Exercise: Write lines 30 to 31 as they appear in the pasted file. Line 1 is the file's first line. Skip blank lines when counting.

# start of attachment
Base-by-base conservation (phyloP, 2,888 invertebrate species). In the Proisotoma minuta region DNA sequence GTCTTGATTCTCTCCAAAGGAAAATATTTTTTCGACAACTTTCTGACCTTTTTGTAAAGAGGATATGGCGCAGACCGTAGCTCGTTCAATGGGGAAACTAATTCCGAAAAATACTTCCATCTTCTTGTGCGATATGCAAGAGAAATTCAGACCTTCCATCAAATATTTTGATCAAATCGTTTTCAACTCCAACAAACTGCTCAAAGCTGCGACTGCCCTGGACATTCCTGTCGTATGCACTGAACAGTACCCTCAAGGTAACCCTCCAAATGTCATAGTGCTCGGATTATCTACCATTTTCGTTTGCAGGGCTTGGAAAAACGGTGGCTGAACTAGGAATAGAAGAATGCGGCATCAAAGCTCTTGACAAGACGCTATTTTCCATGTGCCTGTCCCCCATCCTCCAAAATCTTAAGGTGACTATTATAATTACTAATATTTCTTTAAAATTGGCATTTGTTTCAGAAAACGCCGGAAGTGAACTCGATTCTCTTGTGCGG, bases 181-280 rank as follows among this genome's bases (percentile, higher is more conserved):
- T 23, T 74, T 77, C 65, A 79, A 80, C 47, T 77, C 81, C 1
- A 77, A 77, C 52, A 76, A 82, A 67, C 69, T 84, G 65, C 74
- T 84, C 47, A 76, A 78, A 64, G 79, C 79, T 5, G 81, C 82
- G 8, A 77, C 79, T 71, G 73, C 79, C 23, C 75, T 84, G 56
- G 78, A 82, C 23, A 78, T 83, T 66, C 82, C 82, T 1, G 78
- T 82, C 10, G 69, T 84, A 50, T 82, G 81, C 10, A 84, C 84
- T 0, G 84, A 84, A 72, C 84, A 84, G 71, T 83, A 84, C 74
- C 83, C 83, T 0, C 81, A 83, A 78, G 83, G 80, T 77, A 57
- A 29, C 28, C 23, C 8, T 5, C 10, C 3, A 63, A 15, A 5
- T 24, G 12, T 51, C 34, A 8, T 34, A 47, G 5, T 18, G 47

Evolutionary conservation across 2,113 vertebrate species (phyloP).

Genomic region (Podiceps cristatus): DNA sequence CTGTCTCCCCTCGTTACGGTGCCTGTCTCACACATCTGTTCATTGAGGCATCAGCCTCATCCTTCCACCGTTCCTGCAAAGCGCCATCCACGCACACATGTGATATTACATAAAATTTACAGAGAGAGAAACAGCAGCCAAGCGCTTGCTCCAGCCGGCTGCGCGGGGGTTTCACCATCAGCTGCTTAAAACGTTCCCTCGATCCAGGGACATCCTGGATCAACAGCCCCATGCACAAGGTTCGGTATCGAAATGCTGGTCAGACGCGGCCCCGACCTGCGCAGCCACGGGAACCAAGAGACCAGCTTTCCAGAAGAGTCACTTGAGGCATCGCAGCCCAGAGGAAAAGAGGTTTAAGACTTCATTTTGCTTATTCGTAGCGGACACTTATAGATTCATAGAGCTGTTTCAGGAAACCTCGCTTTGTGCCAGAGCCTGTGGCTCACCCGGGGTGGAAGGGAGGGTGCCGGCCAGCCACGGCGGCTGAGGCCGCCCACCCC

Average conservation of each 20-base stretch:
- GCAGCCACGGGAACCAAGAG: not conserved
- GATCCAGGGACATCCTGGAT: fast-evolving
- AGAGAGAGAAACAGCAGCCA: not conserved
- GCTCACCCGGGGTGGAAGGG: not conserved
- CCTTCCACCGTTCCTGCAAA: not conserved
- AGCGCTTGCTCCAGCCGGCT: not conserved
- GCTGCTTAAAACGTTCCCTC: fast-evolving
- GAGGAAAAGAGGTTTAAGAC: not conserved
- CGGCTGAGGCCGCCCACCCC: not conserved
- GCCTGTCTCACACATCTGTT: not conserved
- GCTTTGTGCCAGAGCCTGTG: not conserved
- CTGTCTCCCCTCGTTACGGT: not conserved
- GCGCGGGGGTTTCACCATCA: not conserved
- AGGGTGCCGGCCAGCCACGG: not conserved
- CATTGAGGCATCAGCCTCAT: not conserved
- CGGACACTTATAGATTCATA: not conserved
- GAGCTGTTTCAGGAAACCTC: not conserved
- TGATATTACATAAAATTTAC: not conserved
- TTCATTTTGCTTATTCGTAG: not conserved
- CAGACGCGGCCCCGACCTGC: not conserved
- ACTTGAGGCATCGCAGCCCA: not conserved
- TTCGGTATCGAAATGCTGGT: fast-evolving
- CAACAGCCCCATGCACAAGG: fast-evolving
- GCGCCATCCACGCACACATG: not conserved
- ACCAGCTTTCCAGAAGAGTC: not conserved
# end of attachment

- CGGACACTTATAGATTCATA: not conserved
- GAGCTGTTTCAGGAAACCTC: not conserved